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Many indigenous people lack title to land where they live, research shows

by Chris Arsenault | Thomson Reuters Foundation
Wednesday, 2 March 2016 00:00 GMT

Indigenous Indians listen to a speech by an Indigenous Indian chief during a demonstration against a proposed constitutional amendment to the rules for demarcating indigenous lands in Brazil. Photo taken in Brasilia October 2013. REUTERS/Ueslei Marcelino

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Up to two thirds of world's land held by indigenous people under informal systems not legally recognised by states

TORONTO, March 2 (Thomson Reuters Foundation) - Indigenous people formally own just one-tenth of the world's land, according to research released on Wednesday as part of a campaign that aims to expand legal rights to land globally.

Between half and two-thirds of the world's land is held by indigenous people and communities under informal or customary ownership systems, often not legally recognized by governments, said the report by Oxfam, the International Land Coalition and the Rights and Resources Initiative.

Communities without formal title to lands where they may have lived for generations can be displaced by large-scale resource extraction projects, said the report, backed by 300 organisations worldwide who are pushing to expand land rights.

"People who don't have formal ownership are in a situation of vulnerability," said Gonzalo Oviedo, senior advisor to the International Union for Conservation of Nature, one of several groups lobbying governments to double the amount of property formally owned by indigenous people by 2020.

"They can't get a loan, can't develop the land and can't get legal or technical support activities for better land management," he said.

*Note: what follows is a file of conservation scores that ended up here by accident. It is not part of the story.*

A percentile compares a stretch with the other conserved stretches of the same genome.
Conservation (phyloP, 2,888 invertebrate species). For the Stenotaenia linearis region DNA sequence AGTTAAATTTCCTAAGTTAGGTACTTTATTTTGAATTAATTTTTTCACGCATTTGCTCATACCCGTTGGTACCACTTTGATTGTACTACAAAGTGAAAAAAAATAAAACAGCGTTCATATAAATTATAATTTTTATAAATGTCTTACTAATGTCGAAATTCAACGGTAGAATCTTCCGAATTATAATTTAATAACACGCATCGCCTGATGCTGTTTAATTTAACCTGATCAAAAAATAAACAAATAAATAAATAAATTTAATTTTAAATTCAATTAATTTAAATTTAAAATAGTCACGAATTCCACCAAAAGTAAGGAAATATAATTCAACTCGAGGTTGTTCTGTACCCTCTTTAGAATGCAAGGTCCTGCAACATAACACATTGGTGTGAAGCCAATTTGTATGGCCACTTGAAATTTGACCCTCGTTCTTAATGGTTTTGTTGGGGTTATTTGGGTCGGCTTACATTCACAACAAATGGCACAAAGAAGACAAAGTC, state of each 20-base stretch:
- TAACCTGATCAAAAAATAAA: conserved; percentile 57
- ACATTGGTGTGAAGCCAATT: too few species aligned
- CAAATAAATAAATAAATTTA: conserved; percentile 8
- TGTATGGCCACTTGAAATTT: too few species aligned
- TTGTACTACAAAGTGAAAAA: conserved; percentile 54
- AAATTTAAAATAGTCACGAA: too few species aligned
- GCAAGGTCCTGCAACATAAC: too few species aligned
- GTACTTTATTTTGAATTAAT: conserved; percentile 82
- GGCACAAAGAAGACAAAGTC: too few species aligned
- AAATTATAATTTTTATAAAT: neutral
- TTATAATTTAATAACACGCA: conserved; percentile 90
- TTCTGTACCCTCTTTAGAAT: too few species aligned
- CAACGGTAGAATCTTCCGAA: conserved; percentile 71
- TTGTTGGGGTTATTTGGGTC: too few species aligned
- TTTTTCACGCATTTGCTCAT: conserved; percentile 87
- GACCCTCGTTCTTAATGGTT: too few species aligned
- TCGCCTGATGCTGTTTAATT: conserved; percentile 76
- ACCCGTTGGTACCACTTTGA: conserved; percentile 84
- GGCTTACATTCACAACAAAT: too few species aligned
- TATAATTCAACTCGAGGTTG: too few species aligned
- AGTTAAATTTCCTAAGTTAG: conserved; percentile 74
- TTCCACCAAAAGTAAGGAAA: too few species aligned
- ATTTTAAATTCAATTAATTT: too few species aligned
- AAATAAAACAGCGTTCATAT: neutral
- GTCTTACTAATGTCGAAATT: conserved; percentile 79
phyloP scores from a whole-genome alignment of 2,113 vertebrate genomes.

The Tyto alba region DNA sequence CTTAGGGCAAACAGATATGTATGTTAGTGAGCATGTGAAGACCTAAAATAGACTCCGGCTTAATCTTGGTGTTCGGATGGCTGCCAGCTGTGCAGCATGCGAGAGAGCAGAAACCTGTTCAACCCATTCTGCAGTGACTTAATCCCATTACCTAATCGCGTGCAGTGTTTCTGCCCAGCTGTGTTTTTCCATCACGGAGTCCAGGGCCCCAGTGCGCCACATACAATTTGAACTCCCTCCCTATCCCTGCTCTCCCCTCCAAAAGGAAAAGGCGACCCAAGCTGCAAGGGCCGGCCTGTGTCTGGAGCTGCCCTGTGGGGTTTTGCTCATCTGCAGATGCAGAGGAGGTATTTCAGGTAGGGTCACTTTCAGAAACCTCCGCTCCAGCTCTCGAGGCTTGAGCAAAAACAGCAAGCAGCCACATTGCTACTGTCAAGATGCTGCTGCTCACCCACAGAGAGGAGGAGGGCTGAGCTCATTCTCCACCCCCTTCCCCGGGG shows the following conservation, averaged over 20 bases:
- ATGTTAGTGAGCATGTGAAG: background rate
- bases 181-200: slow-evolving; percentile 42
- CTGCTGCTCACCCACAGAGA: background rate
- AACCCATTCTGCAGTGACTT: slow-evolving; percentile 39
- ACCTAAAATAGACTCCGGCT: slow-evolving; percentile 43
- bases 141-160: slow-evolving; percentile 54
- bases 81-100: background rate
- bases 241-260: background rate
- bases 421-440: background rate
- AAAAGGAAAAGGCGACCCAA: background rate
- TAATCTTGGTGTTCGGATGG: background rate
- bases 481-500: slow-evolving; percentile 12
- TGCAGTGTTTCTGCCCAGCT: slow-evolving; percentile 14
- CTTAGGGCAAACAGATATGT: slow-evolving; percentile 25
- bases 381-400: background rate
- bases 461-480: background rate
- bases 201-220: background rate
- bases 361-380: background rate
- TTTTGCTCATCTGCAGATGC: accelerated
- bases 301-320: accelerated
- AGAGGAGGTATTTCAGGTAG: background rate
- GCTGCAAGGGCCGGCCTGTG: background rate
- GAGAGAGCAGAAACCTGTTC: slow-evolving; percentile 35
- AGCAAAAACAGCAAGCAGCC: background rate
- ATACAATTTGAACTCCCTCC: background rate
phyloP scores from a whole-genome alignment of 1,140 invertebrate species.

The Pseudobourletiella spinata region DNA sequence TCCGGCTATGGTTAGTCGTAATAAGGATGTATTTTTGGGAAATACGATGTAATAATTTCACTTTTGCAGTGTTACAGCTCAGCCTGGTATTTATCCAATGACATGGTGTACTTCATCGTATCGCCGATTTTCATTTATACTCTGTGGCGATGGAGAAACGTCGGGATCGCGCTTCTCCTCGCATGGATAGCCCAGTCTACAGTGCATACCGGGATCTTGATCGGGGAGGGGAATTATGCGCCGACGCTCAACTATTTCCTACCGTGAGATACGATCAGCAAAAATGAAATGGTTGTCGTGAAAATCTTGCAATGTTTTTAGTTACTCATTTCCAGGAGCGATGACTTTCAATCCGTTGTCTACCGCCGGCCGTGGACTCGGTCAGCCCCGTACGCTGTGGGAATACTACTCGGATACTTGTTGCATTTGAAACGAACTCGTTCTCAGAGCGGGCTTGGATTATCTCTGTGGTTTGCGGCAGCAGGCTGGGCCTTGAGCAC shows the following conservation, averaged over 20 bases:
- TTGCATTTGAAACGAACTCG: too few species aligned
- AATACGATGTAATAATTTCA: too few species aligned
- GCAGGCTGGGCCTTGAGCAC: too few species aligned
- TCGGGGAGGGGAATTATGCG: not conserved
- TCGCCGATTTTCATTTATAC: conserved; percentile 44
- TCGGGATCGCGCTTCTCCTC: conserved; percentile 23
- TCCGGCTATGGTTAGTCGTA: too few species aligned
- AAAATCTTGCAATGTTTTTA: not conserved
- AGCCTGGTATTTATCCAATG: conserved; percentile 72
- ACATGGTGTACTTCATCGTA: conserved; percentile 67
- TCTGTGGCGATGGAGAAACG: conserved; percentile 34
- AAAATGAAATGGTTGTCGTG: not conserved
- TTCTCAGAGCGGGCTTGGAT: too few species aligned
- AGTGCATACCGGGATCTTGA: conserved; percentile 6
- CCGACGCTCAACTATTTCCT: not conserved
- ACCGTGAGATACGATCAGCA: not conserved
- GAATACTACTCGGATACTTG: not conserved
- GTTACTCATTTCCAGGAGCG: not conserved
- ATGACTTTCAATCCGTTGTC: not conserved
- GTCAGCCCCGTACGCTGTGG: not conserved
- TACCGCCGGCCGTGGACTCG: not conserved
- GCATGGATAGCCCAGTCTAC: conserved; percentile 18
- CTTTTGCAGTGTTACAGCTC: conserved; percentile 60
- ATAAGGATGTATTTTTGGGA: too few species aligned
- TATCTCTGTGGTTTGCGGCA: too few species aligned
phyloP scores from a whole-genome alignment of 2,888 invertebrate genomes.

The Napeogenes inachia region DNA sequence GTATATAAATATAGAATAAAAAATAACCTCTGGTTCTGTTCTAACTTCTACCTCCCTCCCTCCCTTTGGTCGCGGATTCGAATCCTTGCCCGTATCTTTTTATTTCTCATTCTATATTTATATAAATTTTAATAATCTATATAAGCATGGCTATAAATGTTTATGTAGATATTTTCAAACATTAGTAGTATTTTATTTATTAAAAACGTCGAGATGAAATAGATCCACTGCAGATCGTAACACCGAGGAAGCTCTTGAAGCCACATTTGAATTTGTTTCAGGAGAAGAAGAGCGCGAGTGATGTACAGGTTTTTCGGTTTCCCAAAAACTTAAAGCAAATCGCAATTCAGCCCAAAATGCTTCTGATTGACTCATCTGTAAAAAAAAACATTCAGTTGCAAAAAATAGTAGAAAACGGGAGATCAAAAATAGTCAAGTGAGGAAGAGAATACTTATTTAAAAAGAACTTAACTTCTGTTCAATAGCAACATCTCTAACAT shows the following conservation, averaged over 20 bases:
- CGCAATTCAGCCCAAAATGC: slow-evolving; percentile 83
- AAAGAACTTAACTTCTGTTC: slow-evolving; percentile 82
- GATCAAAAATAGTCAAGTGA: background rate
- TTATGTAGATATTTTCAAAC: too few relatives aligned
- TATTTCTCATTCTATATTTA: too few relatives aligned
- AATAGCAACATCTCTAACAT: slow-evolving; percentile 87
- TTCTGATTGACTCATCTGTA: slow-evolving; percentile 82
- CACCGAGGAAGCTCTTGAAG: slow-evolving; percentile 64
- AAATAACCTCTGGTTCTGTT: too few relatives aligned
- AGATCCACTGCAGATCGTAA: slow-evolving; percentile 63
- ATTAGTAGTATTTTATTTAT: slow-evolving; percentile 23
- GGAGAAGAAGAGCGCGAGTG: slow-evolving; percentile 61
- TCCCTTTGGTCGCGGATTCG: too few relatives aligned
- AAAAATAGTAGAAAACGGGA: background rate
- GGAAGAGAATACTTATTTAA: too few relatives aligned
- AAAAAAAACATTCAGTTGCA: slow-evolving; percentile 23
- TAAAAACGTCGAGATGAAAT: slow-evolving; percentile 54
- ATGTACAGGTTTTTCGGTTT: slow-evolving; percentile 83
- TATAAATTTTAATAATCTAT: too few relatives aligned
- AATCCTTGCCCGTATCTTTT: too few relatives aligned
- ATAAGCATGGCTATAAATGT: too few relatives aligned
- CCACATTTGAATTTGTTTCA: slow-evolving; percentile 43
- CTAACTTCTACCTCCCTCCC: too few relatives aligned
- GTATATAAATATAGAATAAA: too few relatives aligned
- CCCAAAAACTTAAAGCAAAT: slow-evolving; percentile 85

His group and others are urging states to change laws and enforce existing mechanisms to protect indigenous land claims.

Expanding land rights can improve food production, reduce conflicts and promote environmental sustainability, as local residents have more incentive to protect land they formally own, the report said.

Globally, an estimated 2.5 billion people lack formal title to the lands where they live, the report said.

To determine how much land is held by indigenous people and communities, researchers of "Common Ground: Securing Land Rights and Safeguarding the Earth" went country-by-country calculating how much property was privately owned, held by the state or classified as protected areas.

All the rest was considered community lands, the researchers said.

For example, most land in Africa is held collectively but not legally, they said.

(Reporting by Chris Arsenault, Editing by Ellen Wulfhorst. Please credit the Thomson Reuters Foundation, the charitable arm of Thomson Reuters, that covers humanitarian news, women's rights, trafficking, corruption and climate change. Visit http://news.trust.org)

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